17 – One May Not Sit Within Four Amot of a Person Reciting the Amidah

Due to the considerable significance and sanctity of the Amidah prayer, the Chachamim prohibit sitting within four amot of a person who is praying. One reciting the Amidah is standing before the Shechinah, and anyone sitting there idly is seen as someone who does not accept the yoke of Heaven upon himself, thereby desecrating the place of prayer.

However, one who is engaged in a section of prayer is permitted to sit next to a person reciting the Amidah, for since he is engaged in prayer, he does not appear as one who does not accept upon himself the yoke of Heaven. Some say that one who wants to learn Torah is also permitted to sit next to a person praying. In times of need, for instance when a person cannot focus on his learning while standing, it is permissible to be lenient and to sit (Shulchan Aruch 102:1; Mishnah Berurah 6).

If he sat down next to the person praying before that person started to recite the Amidah, although he is neither praying nor learning he is permitted to continue sitting there. This is allowed because he does not disgrace the prayer, rather it is the person praying who did not act in accordance with the law by beginning to pray within someone else’s four amot. Even so, it is, indeed, a righteous act to show respect for the prayer by standing up, or at least by learning Torah or reciting Psalms (Shulchan Aruch, Rama 102:3).

A weak or frail person, even when not engaged in prayer, is permitted to sit within another person’s four amot, since everyone knows that it is because of his weakness that he needs to sit, and therefore there is no offense to the respect of Heaven (Shulchan Aruch 102:2). On Yom Kippur, almost everyone is considered to be weak because of the fast, and therefore it is permissible to sit within four amot of a person praying (Beit Baruch 26:9).

There is a stringent opinion which maintains that it is forbidden to sit directly in front of a person praying, even if he is outside of one’s four amot, since it causes the person who is praying to appear as though he is bowing down to him. Therefore, even if he is reciting Keriat Shema, and he sat there before the other person began to recite the Amidah, he must stand. L’chatchilah, it is good to follow this opinion (Shulchan Aruch 102:1; Mishnah Berurah 9; Kaf HaChaim 10).[15]

The measurement of four amot is approximately two meters (6.56 feet). To be more precise, an amah is approximately the length of the average person’s arm. According to the majority of poskim, it is approximately 48 cm (18.898 inches), which means that 4 amot is approximately 192 cm (75.59 inches). However, there is obviously no need to measure the exact distance from the person reciting the Amidah; instead, every person must practice according to his own visual estimation.


[15]The Ohel Mo’ed is stringent, and there are those who do not take his opinion into consideration, as written in Pri Chadash. Ben Ish Chai, Yitro 6, writes that the custom is to act leniently, as writes Yalkut Yosef 102:2. However, many Acharonim are stringent, as both the Mishnah Berurah 102:9 and Kaf HaChaim 10, write. Even to stand in front of him within his four amot, l’chatchilah is not proper, so he does not appear to be prostrating himself before him, see Mishnah Berurah 102:8-9. The measure of approximately “within a person’s eyesight,” concerning the matter of getting up for a talmid chacham, is defined in the Shach, Yoreh De’ah 244:8 as 266 2/3 amot (approximately 128 meters; 419.95 feet). However, it seems that in any case in which the person reciting the Amidah does not appear to be bowing down to the person in front of him, either due to the distance between them or the conditions of the area, there is no need to be stringent.The Mishnah Berurah 102:2 writes that if there is a partition with a height of 10 tefachim (80 cm; 31.49 inches) and a width of 4 tefachim (32 cm; 12.59 inches) between the person praying and himself, he may sit. Although a partition cannot be used to allow someone to pass by the person praying, since passing by will disturb his kavanah, sitting is nevertheless allowed, since for that, the partition is effective. According to the Chayei Adam and Eshel Avraham (Butshatsh), when there is a partition, one is even allowed to pass by the person praying. However, it seems that it is proper to be stringent regarding sitting directly in front of the person praying, so that he will not appear to be prostrating himself before him.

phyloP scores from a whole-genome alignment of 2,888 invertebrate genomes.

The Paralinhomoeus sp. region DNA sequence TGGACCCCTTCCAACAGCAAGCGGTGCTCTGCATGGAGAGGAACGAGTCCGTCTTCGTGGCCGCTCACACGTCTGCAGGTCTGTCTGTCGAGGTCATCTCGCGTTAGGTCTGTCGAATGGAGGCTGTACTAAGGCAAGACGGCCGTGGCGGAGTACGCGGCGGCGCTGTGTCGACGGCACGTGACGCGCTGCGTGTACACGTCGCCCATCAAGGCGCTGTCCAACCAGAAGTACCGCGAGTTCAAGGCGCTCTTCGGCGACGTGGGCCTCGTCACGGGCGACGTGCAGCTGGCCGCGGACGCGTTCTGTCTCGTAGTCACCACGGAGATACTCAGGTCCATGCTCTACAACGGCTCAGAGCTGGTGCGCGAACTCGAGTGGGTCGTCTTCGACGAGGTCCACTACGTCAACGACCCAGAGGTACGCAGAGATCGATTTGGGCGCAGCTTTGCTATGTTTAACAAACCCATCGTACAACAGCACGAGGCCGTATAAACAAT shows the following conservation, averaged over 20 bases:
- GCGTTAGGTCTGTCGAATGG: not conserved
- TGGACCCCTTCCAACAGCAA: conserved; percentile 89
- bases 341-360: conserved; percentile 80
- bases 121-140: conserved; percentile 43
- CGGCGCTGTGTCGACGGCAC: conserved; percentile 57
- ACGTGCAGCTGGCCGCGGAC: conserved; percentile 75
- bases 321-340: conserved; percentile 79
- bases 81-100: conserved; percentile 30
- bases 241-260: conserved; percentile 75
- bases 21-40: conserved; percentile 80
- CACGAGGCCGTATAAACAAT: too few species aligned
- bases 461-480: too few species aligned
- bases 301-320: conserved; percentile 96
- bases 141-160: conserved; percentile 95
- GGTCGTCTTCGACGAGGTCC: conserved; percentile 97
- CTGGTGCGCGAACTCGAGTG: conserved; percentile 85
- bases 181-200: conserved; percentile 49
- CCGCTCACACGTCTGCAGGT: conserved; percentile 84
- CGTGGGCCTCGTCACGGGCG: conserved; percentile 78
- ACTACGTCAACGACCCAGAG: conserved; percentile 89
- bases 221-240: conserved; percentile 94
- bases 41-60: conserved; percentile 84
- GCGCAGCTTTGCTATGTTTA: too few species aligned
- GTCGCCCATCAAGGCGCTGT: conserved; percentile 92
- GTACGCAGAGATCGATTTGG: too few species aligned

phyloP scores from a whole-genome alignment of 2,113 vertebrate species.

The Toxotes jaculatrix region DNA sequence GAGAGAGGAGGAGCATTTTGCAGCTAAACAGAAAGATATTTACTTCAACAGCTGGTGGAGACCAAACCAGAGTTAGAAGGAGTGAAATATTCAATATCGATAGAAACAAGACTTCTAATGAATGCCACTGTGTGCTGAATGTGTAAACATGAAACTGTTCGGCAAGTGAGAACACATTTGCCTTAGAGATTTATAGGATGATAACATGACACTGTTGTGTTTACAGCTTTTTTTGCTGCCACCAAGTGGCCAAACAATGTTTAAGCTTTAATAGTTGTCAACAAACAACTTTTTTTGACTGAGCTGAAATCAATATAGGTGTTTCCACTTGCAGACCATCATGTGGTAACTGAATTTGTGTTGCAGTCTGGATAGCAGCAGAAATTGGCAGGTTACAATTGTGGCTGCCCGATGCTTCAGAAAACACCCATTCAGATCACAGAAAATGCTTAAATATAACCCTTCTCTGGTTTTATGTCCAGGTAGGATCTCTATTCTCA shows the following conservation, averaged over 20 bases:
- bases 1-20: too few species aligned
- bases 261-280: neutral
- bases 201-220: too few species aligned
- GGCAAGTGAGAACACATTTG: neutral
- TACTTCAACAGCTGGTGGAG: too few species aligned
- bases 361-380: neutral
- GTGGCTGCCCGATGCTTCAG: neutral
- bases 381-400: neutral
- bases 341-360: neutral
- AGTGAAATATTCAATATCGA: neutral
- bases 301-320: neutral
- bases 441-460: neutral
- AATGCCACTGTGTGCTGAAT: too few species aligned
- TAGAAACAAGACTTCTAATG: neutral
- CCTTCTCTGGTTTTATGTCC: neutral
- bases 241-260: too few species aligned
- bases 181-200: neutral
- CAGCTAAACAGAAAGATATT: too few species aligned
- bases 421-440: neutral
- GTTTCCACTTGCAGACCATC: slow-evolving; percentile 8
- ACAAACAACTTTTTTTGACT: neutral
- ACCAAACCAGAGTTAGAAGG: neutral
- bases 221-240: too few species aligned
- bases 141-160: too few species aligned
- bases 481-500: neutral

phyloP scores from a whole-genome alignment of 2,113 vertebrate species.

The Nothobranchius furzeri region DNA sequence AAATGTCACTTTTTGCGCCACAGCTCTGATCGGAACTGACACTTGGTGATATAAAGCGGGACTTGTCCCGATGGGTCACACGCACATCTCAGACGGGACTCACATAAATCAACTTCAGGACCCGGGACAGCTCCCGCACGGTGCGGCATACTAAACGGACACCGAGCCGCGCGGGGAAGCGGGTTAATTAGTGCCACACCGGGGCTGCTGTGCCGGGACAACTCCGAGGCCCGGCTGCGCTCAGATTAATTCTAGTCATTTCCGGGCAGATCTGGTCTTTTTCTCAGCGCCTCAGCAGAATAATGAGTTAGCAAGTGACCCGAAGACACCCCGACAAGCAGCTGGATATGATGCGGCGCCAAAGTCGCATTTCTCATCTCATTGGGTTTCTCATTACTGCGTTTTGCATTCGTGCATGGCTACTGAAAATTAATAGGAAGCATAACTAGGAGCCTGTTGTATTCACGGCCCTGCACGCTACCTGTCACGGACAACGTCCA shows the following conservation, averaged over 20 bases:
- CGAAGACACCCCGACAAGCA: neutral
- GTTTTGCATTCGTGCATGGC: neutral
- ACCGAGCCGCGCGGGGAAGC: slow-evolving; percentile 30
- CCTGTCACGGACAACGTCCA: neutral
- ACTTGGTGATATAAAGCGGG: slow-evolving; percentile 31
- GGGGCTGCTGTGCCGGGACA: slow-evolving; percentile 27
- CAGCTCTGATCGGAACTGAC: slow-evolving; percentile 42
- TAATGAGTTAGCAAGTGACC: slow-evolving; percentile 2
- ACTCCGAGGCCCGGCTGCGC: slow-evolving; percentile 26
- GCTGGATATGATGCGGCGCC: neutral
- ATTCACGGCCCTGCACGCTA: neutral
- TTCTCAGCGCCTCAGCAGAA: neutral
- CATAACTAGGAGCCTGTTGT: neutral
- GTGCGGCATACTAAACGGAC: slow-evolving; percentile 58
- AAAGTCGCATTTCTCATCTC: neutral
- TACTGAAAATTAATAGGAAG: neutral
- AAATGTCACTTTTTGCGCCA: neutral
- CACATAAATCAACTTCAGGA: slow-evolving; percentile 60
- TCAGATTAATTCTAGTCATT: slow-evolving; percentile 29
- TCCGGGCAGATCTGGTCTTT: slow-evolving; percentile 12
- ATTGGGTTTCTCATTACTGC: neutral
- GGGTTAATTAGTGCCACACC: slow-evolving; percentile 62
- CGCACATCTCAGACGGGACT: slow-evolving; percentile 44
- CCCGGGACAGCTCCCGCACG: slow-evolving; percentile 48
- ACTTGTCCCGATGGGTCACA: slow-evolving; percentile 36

I did not differentiate between the sides of a person and behind him. However, see Beit Yosef and Darkei Moshe who explain that some poskim rule that there is no prohibition against sitting behind a person praying, even within his four amot. Still, in practice, the Acharonim agree to forbid sitting behind him, as explained in the Mishnah Berurah 102:3 and Kaf HaChaim 4.

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Translated By:
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The Laws of Shabbat (1+2) - Yocheved Cohen
The Laws of Prayer - Atira Ote
The Laws of Women’s Prayer - Atira Ote
The Laws of Pesach - Joshua Wertheimer
The Laws of Zemanim - Moshe Lichtman

Editor: Nechama Unterman